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CD reviews

"The Bach Circle"

Emanuele Cardi, organ

rec: August 22 - 23, 2017, Cimego (Trento), Chiesa di S Martino
Brilliant Classics - 95649 (© 2018) (73'59")
Liner-notes: E
Cover, track-list & booklet

Carl Philipp Emanuel BACH (1714-1788): Fantasia and fugue in c minor (Wq 119,7 / H 75,5); Sonata in a minor (Wq 70,4 / H 85); Johann Sebastian BACH (1685-1750) (attr): Toccata and fugue in d minor (BWV 565); Johann Christian KITTEL (1732-1809): Fantasia con organo pleno; Prelude in e minor [1]; Preludio pro organo pleno [2]; So gehst du nun, mein, Jesu, hin [2]; Johann Ludwig KREBS (1713-1780): Fantasia sopra Freu dich sehr, o meine Seele (Krebs-WV 519); Toccata and fugue in a minor (Krebs-WV 411); Johann Caspar VOGLER (1696-1763): Mach's mit mir Gott nach deiner Güt; Johann Gottfried WALTHER (1684-1748): Concerto del Sigr. Meck in C

Sources: Johann Christian Kittel, [1] 16 Grosse Praeludien für die Orgel, [n.d.]; [2] Der angehende praktische Organist, 3 vols., 1801-1808

There was a time that the composers who lived and worked between the baroque era and the classical period were a more or less 'forgotten' generation. That is not the case anymore, as performers have discovered the unique features of the music of what is often considered a period of 'transition'. They represent a style of their own, even if this is very differentiated.

That also goes for the composers of organ music of that period. To a large extent the term 'forgotten generation' is still appropriate here, because with the exception of Johann Ludwig Krebs and Gottfried August Homilius as well as the eldest sons of Johann Sebastian Bach, Wilhelm Friedemann and Carl Philipp Emanuel, few organ composers are really well represented on disc. The disc under review here sheds light on this period, taking Johann Sebastian Bach at its starting point. All the composers were in some way or another connected to Bach, but not all of them belong to the generation of the Bach sons.

Johann Gottfried Walther was one year Bach's senior and his cousin; when Bach worked in Weimar Walther occupied the position of town organist. Like Bach he transcribed Italian instrumental concertos for organ; one of them is included here. The composer of the original piece was Joseph Meck (1690-1758), but the piece is very much in the Italian style.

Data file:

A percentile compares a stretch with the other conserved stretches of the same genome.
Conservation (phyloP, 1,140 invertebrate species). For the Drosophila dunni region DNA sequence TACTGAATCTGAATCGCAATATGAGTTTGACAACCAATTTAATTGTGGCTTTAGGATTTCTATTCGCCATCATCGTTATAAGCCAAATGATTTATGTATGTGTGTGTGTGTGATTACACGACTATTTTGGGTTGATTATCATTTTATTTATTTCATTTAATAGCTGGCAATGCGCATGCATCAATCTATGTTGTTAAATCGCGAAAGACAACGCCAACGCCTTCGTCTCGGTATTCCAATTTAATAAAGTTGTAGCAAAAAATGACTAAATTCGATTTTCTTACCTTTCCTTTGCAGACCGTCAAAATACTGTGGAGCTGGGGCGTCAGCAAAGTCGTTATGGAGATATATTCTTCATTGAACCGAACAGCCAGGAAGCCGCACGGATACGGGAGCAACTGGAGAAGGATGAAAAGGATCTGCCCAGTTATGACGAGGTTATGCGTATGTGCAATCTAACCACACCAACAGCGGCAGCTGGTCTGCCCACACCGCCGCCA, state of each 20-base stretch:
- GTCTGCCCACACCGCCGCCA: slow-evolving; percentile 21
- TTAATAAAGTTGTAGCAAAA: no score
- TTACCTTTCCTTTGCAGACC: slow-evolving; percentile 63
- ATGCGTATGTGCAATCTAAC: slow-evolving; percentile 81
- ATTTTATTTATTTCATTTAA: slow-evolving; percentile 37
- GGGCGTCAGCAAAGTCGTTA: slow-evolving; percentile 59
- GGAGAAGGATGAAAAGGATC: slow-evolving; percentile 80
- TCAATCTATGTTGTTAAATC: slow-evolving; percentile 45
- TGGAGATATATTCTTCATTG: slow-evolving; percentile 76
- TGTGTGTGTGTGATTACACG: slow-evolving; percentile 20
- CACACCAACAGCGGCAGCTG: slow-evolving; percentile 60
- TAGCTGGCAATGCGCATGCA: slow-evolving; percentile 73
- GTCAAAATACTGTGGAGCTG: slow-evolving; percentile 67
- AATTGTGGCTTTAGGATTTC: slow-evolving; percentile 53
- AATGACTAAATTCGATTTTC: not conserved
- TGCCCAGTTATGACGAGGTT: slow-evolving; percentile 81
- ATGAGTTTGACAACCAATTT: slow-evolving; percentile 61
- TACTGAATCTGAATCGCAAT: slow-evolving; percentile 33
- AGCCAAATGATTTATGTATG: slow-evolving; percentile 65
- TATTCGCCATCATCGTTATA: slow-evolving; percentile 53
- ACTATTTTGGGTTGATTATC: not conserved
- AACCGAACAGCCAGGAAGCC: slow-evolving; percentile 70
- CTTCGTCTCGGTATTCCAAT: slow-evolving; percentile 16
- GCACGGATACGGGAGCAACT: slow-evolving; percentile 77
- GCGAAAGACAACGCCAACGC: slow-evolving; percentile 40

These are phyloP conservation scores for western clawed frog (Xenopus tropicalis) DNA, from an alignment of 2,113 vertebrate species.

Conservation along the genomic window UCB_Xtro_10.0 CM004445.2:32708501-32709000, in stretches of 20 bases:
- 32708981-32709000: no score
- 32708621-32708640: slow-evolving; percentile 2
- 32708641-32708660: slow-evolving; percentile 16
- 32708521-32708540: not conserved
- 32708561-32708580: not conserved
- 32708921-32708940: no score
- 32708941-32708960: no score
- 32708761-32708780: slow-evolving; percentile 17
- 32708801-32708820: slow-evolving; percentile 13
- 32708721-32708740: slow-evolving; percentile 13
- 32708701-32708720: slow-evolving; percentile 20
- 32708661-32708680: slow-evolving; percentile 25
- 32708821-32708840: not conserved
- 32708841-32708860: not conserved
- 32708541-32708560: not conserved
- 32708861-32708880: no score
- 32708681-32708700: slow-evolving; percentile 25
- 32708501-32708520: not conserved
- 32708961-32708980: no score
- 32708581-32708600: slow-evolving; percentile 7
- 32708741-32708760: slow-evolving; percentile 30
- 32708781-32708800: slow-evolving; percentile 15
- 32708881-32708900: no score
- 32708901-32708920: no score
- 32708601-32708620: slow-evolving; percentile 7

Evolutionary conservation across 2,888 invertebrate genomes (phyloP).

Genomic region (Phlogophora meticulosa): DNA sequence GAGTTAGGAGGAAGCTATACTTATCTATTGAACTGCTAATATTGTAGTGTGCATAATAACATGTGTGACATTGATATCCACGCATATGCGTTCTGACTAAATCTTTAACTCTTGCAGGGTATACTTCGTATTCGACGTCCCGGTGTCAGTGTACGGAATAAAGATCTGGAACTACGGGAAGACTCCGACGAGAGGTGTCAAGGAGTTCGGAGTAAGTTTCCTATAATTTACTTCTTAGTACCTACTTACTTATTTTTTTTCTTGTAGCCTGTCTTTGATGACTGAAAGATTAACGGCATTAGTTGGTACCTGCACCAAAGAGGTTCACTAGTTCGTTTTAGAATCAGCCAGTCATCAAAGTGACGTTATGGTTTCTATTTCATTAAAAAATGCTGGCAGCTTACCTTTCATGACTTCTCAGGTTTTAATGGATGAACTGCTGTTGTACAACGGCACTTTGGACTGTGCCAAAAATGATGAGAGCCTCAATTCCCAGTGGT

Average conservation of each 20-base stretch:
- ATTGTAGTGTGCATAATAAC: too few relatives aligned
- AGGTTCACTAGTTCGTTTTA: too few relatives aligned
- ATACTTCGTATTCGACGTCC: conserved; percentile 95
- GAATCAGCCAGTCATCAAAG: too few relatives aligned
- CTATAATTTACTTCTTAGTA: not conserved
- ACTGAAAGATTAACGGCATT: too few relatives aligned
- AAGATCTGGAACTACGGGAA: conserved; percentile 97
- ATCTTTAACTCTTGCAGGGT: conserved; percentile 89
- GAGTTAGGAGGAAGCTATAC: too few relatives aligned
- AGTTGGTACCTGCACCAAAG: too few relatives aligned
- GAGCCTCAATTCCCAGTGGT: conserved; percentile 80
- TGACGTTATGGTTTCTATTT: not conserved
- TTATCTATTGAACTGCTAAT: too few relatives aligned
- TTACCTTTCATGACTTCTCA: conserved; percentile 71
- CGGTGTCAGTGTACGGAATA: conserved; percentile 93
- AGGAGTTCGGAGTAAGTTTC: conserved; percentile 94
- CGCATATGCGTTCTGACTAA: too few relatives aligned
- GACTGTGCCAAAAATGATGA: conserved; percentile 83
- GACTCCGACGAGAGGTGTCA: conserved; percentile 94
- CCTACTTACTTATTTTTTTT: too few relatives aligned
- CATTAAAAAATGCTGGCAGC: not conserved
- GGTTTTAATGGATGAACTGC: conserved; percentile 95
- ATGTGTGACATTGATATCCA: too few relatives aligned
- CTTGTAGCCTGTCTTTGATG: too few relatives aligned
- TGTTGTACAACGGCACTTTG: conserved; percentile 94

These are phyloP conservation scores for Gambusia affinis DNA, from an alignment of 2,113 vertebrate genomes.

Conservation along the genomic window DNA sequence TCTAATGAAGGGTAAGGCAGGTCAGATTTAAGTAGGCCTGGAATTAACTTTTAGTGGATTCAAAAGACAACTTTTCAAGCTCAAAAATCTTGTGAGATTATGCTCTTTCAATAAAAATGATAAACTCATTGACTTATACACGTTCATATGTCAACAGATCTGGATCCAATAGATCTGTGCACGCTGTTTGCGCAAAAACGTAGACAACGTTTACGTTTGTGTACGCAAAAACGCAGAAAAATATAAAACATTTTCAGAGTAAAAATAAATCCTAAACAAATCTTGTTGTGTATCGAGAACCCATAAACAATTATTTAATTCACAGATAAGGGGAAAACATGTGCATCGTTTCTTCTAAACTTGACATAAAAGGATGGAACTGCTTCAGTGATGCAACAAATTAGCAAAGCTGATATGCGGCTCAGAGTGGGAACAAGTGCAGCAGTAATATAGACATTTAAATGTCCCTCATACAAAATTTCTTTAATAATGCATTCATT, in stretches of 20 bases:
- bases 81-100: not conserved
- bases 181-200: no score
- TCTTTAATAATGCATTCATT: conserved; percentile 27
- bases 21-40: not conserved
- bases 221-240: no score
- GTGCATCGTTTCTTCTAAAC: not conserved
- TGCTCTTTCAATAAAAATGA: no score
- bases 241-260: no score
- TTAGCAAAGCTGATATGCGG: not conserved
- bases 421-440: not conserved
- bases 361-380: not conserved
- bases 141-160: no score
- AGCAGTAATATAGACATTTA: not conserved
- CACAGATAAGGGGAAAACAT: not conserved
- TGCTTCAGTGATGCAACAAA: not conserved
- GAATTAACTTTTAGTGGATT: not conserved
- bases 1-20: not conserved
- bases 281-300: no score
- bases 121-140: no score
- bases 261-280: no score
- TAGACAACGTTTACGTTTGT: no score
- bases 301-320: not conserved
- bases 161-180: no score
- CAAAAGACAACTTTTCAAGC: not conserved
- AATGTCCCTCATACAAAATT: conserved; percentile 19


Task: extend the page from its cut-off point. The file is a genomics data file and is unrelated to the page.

The other composers in the programme belong to the circle of Bach's pupils. He had many of them, and after their studies they often found a position as organist somewhere in Thuringia. Johann Caspar Vogler was born near Arnstadt, where he became a pupil of Bach at the age of only ten. Between 1710 and 1715 he again studied with Bach, this time in Weimar. At that time Bach probably asked him to make a copy of the two organ books by the French composer Jacques Boyvin. From 1721 until his death Vogler held the post of court organist in Weimar, which was occupied previously by Bach (from 1708 to 1717). Only three compositions by Vogler have been preserved, all for organ, and these show the influence of his teacher. Mach's mit mir Gott nach deiner Güt consists of a chorale setting and a chorale arrangement. In the chorale setting the lines are connected through short interludes.

The pupil who by all accounts was Bach's favourite, was Johann Ludwig Krebs. Stylistically he is also most close to Bach, and some organ works are attributed to either Bach or to Krebs. The Toccata and fugue in a minor is a clear token of Bach's influence. The toccata opens with figurations on the manual over a pedal point; later we hear a brilliant passage for pedal solo. The Fantasia sopra Freu dich sehr, o meine Seele is comparable with such works by Bach; the chorale melody is extensively ornamented.